Tips to Save Money on Textbooks

Textbooks suck.

Seriously. Paying for them is painful. Reading them is mind numbingly boring most of the time. And when you go to sell them back, it is insulting. Graduate school in SLP is already expensive enough with our special course fees for clinic, general tuition, and then paying for transportation to all of your clinical sites. 

To help ease the suffering in a small way, I’ve come up with some tips that might help with the financial burden of textbooks. I have some ideas about how to make the reading part less painful and more educational, but I will cover that in a second post.

I try to go beyond the basics of “buy used” and “shop around,” because I am assuming you already know all of those things. And I don’t really recommend rentals from online sources because they can charge astronomical late return fees. 

So, here you have it – my quick and dirty tips to save money on textbooks….

1. Start searching early

Find out what textbooks you’ll be using early. This will help you with the following steps (especially #2). I usually email professors about textbooks way before the bookstore makes any information available. For Fall, I probably ask around May or June. And for Spring, I usually ask in December. If you send a short email, “Dr. ___, I was wondering what the required texts are for _____ class next semester,” you’ll probably get a quick response.

2. Check the library

Often times your library will have a copy of the textbook you need. You probably can’t get all of the books there, but I’m usually able to find at least one per semester. Sometimes they’re an older edition (see #7), but depending on the class that might be okay!

You really want to start early because someone else might reserve it!

Also, most university libraries engage in an interlibrary loan program. So even if your university doesn’t have the book, they might be able to borrow it from another campus. Be sure to check with the librarian before putting in the order though, certain universities don’t loan textbooks because they keep them for their own students.

3. Split it With a Friend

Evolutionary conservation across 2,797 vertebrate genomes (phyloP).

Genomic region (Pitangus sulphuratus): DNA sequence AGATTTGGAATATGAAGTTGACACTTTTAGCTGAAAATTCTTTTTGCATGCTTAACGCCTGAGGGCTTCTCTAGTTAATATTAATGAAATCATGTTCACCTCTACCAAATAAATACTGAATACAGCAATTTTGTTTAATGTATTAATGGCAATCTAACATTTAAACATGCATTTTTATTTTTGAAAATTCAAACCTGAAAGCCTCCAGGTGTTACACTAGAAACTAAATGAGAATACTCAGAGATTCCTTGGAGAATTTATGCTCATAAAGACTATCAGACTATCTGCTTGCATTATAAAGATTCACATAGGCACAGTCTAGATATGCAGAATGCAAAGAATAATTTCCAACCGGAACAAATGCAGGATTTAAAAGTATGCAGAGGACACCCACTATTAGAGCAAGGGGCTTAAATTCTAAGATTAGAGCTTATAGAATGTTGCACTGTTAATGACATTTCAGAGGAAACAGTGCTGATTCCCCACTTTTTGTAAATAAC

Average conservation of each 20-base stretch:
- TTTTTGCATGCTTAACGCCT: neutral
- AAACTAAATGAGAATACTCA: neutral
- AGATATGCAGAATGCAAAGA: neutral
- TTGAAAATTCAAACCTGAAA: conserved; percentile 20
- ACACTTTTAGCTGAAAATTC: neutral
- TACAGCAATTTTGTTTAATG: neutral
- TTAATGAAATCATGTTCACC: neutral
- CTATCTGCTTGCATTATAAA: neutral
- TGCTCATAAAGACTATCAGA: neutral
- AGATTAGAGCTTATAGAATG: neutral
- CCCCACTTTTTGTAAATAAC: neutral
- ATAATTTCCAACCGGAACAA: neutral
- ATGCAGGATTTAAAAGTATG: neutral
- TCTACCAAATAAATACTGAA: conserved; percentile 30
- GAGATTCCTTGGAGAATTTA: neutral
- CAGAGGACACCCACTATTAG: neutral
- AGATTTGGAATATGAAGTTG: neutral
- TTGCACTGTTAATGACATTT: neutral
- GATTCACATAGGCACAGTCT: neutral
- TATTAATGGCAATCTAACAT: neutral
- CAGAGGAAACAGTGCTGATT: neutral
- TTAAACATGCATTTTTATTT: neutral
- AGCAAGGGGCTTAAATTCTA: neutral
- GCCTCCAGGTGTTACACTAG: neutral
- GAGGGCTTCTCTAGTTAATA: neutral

If you know you’re going to be in the class with a friend, consider splitting the cost. This is an especially good idea if you just need the book for review activities; you can just snap pictures of the parts you need!

4. Google It

If you’re really lucky, you might able to find a digital copy of the book. It can take a bit of looking around, but try searching the title of the book plus “pdf.” Be weary of website phising and scamming. You have to be careful when clicking on any download links. Also, I’d like to say I’m not endorsing using illegal copies… because that would be illegal.

5. Borrow It

I have a friend who is a year ahead of me, and she has lent me several books. Just one of the lent books saved me $80!

6. Do you even need it?

I was pretty upset with one professor who required a $120 textbook (used mind you!) for her class. The entire semester we never used the book, and I passed the class with a high A. That is irresponsible in my opinion. BUT the moral of the story is, find out if you even need the book! Don’t ask the professor, because they might be offended. It is better to ask people who have just finished the course, “How often did you use the book?” or “Could you have got by without the book?” and see what they say.

7. Old Edition

Using an older edition might save you so much money. This might not be the best idea with certain classes though. For example, anything neuro based is probably pretty rapidly (and dramatically) outdated. Other subject areas are not nearly as volatile (like phonology or anatomy for example).

If you ask the professor, he/she might say that using an old edition is “at your risk.” Personally, I haven’t had any issues using old editions.

 

I am not naive enough to think you’re going to get all your textbooks for free with these few tips. But if you are able to save on even one textbook, that could be anywhere between $50 and $200. That really adds up if you’re able to do it once per semester.

If you know of any other great ways to save on textbooks, please share!

 

Credits:
Background in cover image courtesy of Freepik
Library image courtesy of
Thinking Image courtesy of Freepik

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